~ No cut to MPs salary major hurdle ~
POND ISLAND–Government will soon be in dire need of liquidity support from the Dutch Kingdom government to boost its coffers for this low economic generating period.
The liquidity support for the third quarter of 2018 is still awaited while the continuation of support is in doubt for the moment.
“We are still awaiting the third tranche of 2018 in liquidity support. Those monies are really needed to start covering the dip of the low season. If it stays as it is now, we will, of course, endure additional deficits in our budget,” said Finance Minister Perry Geerlings.
The doubt about continued support is caused by conditions the Dutch Kingdom government has set that are yet to be reached by St. Maarten. One condition is the updating of the pension laws, including an increase in the current pension age. The other is a 10 per cent cut to salaries of Members of Parliament.
“We really have to hold up our own pants right now so that is the situation. I am not scared of that. That is what we are hired for as a government … So far, we are able to cover our expenses,” Geerlings said.
Government’s liquidity for the first quarter of 2019 was “quite okay” and resulted in no request to the Dutch Kingdom government for financial support.
“So far, we are doing okay and we can fill the gaps, but we cannot fill it for much longer. Thank god, we have passed the budget so we can start taking some measures and putting some plans in motion income generating measures,” Geerlings said.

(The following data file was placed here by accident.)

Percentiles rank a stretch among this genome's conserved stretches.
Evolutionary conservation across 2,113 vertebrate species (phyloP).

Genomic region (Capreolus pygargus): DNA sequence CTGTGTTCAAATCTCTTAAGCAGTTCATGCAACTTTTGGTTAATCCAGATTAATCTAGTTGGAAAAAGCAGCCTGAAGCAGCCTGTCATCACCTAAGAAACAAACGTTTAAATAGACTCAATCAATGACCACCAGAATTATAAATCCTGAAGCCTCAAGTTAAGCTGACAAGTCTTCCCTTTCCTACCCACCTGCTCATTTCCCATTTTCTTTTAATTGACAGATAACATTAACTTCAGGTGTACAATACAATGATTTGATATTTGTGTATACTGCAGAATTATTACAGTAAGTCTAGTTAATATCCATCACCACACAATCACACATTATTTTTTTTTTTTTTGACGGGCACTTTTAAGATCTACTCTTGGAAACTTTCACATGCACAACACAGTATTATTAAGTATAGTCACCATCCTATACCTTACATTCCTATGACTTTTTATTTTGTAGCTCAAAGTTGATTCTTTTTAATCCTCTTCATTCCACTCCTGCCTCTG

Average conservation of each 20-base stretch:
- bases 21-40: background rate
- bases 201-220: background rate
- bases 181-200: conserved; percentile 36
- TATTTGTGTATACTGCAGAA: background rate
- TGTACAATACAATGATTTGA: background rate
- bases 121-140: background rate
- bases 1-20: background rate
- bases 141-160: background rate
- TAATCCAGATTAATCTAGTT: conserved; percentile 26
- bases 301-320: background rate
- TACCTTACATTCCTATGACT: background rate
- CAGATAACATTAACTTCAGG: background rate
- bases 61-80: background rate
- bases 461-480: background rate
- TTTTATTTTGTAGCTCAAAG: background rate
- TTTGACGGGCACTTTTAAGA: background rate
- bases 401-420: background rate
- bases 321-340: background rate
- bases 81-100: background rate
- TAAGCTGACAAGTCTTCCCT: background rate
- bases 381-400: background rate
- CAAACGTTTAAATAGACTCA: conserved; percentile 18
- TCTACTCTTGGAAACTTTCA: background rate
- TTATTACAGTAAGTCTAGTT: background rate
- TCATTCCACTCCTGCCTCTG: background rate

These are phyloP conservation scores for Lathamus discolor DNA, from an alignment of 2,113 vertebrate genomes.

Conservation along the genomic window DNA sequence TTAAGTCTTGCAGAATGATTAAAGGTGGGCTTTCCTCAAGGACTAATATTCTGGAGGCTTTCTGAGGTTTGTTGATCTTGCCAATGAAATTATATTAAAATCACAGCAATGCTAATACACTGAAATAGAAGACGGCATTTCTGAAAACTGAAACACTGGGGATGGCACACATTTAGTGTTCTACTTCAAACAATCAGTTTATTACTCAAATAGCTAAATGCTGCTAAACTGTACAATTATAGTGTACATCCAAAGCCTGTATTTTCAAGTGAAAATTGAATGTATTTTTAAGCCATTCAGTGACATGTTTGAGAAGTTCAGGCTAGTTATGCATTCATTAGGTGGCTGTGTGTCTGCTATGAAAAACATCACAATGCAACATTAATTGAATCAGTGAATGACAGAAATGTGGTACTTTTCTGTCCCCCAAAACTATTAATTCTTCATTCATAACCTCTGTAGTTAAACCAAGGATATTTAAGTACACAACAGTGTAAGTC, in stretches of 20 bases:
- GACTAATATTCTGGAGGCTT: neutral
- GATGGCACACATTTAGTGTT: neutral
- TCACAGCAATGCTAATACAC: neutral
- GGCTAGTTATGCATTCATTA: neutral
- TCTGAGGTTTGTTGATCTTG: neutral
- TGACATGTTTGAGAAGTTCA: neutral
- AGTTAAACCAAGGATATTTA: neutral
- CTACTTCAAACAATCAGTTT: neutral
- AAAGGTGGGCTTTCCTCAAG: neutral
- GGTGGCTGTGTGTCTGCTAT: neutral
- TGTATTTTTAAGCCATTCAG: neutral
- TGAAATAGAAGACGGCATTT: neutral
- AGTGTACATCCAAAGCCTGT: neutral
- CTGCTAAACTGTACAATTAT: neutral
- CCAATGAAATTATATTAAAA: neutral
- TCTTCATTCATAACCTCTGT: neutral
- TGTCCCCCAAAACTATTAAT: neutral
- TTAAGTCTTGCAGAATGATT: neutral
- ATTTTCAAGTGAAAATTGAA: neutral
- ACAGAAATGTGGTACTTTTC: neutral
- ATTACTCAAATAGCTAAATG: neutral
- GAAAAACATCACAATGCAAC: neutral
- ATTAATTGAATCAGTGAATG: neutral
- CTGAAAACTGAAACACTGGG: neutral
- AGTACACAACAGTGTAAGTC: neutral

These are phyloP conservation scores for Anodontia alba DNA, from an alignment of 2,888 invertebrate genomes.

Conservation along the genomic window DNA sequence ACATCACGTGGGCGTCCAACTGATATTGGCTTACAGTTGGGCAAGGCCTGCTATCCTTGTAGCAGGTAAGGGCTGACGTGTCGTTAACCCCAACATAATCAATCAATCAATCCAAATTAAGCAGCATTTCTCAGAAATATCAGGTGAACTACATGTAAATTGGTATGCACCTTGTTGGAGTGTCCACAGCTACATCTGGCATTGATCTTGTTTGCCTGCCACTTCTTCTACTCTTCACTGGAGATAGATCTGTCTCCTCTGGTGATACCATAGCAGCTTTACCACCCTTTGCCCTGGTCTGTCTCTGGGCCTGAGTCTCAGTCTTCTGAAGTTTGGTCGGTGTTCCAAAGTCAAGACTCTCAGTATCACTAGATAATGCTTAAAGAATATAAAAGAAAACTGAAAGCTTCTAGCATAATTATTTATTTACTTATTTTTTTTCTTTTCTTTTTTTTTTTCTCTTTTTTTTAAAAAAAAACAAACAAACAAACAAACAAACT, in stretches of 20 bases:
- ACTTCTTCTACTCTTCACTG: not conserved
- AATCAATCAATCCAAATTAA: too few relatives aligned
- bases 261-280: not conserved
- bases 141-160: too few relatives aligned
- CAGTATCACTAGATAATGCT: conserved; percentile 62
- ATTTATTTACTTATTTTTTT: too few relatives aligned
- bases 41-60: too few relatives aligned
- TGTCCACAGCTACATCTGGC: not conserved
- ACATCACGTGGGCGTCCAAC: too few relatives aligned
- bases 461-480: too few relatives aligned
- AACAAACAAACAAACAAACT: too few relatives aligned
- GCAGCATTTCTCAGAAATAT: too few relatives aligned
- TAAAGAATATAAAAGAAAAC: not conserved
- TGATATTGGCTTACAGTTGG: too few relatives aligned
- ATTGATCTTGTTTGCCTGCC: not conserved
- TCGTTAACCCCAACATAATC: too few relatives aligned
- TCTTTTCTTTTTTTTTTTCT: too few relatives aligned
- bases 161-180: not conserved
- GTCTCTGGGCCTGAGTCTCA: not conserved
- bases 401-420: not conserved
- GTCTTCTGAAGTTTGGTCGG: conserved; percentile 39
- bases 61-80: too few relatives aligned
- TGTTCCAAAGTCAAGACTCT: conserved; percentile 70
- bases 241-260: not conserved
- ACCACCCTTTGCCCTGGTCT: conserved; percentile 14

The Finance Ministry is working “diligently” on ways to mitigate any financial shortfall expected in the next quarter, especially without certainty about liquidity support.
Government is working on its part of the Dutch condition.
The pension changes are in the offing. Government had taken a draft to Parliament, but subsequently withdrew it to seek further advice and recommendations from the General Audit Chamber. That process has been completed, according to Prime Minister Leona Romeo-Marlin. The updated draft law is now in the hands of the Council of Advice, putting one step closer to the floor of Parliament.
Even if government manages to get Parliament’s support for the pension changes, it is only one step in in the two-tiered Dutch conditions. The second, and perhaps, hardest part is getting MPs to cut their salaries.
Geerlings said the Council of Minister – the government, that is, cannot be the one putting pressure on MPs to cut their salaries. The Council, based on the constitutional set up, is appointed by the majority Parliament. The cutting or not cutting of MPs’ salaries is an issue between the Kingdom Council of Ministers and MPs, he said.
Referring to the motion adopted by Parliament suggesting to cut to allowances and other costs of the legislature instead, Geerlings said they would be looking into that, because in the end it’s about reducing expenses.